From thats-news-to-me dept.
Over on The Volokh Conspiracy, Stewart Baker writes:
The Center for Immigration Studies and Janice Kephart have released a remarkable new study about REAL ID, the controversial drivers license security requirements adopted to implement one of the 9/11 Commission’s recommendations. The law sets security standards for state licenses. It was attacked from the start by civil libertarians as a privacy violation and by the National Governors Association as an $11 billion unfunded mandate. Reluctant either to wade into the controversy or to visibly retreat, the Obama Administration has been frozen at the stick since 2009, doing little to push the states to comply.
What the Kephart study shows is that, despite all its enemies and despite the Administration’s visible reluctance to act, REAL ID is in fact being widely implemented – and at a cost of roughly one-twentieth of what NGA claimed. This is good news for security and good news for people victimized by identity theft.
From the Center for Immigration Studies backgrounder:
The implementation of laws providing for minimum security standards for driver’s license issuance is living up to the claims of its supporters, primarily the Department of Homeland Security (DHS), which asserts that driver’s license security is an important step toward national security and reduced fraud at the state level. Equally important, this same 2005 REAL ID law described above, based on recommendations of the 9/11 Commission, is proving to be easier to implement and less expensive than critics have alleged for years. In fact, 11 states have already fulfilled the first stage of REAL ID compliance — meaning they have fulfilled all 18 REAL ID security benchmarks — ahead of the May 2011 deadline. The next stage, in December 2014, requires all those who have reached the age of 50 by that date to be issued a license that complies with the 18 benchmarks. The final stage requires all eligible individuals to be enrolled with REAL ID-compliant licenses by December 2017.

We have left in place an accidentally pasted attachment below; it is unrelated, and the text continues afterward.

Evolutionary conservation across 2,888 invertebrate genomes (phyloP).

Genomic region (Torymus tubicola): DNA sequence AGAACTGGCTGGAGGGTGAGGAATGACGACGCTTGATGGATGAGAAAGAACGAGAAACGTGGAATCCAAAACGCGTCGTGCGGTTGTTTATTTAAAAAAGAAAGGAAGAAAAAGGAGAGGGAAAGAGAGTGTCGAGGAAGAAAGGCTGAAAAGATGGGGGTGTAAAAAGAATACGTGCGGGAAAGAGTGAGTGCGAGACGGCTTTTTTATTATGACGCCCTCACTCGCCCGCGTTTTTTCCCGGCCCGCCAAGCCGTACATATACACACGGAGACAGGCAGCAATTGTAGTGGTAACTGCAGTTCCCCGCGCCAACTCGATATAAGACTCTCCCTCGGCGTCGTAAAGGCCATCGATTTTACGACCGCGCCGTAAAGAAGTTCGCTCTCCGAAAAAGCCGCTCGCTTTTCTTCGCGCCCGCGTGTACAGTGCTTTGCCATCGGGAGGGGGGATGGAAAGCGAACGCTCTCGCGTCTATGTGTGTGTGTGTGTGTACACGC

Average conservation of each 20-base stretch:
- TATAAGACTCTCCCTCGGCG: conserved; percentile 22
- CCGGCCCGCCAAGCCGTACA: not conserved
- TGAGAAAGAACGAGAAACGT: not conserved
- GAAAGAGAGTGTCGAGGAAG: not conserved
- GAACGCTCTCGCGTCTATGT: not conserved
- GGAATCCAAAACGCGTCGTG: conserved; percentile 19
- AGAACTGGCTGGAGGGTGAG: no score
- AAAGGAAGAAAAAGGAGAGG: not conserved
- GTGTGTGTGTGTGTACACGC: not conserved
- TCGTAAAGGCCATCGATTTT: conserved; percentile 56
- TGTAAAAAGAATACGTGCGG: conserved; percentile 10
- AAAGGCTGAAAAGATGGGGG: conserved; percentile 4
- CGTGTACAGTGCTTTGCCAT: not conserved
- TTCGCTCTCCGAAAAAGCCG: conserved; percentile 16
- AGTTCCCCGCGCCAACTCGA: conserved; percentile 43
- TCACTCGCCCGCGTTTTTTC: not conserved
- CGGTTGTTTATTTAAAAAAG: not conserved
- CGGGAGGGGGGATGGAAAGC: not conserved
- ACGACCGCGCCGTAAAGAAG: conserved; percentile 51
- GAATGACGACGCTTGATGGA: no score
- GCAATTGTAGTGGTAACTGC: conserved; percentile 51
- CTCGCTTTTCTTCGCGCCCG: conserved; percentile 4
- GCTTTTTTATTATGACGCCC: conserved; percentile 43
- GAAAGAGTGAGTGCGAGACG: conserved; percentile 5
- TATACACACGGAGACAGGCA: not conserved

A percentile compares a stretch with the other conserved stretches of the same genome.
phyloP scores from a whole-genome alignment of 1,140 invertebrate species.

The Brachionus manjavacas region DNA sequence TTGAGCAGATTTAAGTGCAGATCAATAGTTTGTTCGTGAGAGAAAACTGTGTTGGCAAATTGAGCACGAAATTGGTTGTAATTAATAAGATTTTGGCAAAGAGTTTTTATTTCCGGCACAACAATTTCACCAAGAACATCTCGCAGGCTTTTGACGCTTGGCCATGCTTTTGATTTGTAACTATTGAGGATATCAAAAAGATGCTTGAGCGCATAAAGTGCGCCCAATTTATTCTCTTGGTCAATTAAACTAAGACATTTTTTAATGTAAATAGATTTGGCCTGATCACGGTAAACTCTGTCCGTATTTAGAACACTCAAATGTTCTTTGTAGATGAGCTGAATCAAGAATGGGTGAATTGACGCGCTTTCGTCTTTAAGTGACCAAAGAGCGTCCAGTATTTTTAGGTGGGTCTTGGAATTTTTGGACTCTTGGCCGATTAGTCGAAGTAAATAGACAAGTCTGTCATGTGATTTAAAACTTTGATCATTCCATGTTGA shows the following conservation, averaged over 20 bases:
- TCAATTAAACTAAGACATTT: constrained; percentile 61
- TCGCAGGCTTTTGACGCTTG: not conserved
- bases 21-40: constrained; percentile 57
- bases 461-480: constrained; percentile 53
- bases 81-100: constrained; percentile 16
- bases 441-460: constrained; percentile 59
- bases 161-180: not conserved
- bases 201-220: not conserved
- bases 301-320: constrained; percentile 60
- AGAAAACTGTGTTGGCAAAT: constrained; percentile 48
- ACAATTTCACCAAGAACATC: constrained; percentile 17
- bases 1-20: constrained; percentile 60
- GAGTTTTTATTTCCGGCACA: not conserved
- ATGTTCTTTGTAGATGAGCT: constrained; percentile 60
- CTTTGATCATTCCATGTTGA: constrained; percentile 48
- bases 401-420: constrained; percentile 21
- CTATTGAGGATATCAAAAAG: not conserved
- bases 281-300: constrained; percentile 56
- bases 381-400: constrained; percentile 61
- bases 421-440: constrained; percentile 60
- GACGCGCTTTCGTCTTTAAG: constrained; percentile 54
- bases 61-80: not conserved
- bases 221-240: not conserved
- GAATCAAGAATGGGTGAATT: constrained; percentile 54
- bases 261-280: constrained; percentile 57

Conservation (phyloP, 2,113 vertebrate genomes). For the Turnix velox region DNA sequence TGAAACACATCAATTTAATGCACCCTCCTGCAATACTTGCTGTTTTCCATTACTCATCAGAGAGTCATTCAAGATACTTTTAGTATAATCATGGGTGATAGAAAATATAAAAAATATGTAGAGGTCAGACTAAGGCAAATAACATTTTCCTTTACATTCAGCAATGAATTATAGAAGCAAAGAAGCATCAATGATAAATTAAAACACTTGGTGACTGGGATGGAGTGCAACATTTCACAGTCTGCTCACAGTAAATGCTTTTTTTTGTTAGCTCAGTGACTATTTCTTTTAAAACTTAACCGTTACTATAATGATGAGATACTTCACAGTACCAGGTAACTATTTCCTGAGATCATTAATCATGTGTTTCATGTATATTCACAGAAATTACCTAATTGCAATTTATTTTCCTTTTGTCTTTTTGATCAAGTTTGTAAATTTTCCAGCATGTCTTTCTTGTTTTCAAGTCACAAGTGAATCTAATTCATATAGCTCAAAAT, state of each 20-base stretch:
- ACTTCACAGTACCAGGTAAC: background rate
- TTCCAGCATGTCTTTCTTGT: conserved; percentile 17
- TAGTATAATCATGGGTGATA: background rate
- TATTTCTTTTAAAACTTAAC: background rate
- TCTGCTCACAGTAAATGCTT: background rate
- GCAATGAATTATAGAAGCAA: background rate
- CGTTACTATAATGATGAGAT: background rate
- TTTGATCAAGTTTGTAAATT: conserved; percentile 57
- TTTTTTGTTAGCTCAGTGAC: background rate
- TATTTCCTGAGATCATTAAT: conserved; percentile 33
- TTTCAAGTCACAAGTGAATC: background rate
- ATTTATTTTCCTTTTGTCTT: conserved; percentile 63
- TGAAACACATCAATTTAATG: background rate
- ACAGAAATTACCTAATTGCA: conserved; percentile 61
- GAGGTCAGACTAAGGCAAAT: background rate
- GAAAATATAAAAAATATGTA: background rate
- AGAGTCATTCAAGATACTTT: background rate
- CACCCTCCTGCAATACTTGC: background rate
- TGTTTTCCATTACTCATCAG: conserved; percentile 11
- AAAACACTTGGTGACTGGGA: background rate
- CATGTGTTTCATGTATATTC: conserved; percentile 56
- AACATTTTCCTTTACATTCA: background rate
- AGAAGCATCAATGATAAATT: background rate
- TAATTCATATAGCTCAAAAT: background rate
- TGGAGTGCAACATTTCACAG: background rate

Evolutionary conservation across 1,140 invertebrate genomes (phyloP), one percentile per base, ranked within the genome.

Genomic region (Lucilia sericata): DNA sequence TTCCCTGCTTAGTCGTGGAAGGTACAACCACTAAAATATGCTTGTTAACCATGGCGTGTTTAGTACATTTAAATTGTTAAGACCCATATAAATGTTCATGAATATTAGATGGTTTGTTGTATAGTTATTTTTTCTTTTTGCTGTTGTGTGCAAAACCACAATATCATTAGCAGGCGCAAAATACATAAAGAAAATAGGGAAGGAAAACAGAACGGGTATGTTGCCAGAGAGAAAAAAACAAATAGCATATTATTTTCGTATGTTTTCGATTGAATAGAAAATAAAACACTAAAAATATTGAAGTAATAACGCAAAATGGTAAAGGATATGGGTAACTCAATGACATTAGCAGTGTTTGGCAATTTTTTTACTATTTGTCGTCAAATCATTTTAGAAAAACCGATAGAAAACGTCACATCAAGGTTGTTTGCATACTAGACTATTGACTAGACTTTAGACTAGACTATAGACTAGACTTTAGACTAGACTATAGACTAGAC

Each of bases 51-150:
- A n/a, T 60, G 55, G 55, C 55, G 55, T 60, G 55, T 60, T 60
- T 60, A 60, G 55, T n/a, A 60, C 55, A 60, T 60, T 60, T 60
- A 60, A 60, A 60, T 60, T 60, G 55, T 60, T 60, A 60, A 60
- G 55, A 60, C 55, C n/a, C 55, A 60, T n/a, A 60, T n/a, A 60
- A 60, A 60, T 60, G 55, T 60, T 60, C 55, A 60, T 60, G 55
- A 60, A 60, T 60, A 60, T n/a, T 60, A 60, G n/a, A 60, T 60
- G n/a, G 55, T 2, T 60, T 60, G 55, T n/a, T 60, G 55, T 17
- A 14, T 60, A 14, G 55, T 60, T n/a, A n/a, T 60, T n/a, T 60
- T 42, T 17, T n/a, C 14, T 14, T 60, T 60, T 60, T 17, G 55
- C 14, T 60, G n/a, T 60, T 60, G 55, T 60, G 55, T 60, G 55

While implementation of REAL ID appears to be significantly less expensive and time-consuming than previously thought, the proponents of the unsuccessful attempts to repeal REAL ID and adopt PASS ID are now quietly suggesting regulatory changes. Some of these changes require Congress to pass significant amendments to the REAL ID law. These suggestions are proposed by the authors of the same National Impact Statement that claimed a price tag for REAL ID of $11 billion: the National Governors Association, the National Conference of State Legislatures, and the American Association of Motor Vehicle Administrators.
Many of these changes incorporate language from the failed 2009 PASS ID Act.27 Others hold little to no value and are not reflective of the current status of REAL ID implementation. A few suggestions cut at the very core of the identity verification and authentication elements of REAL ID that are aimed at improving national and economic security.
Will have to find time to read that whole report later.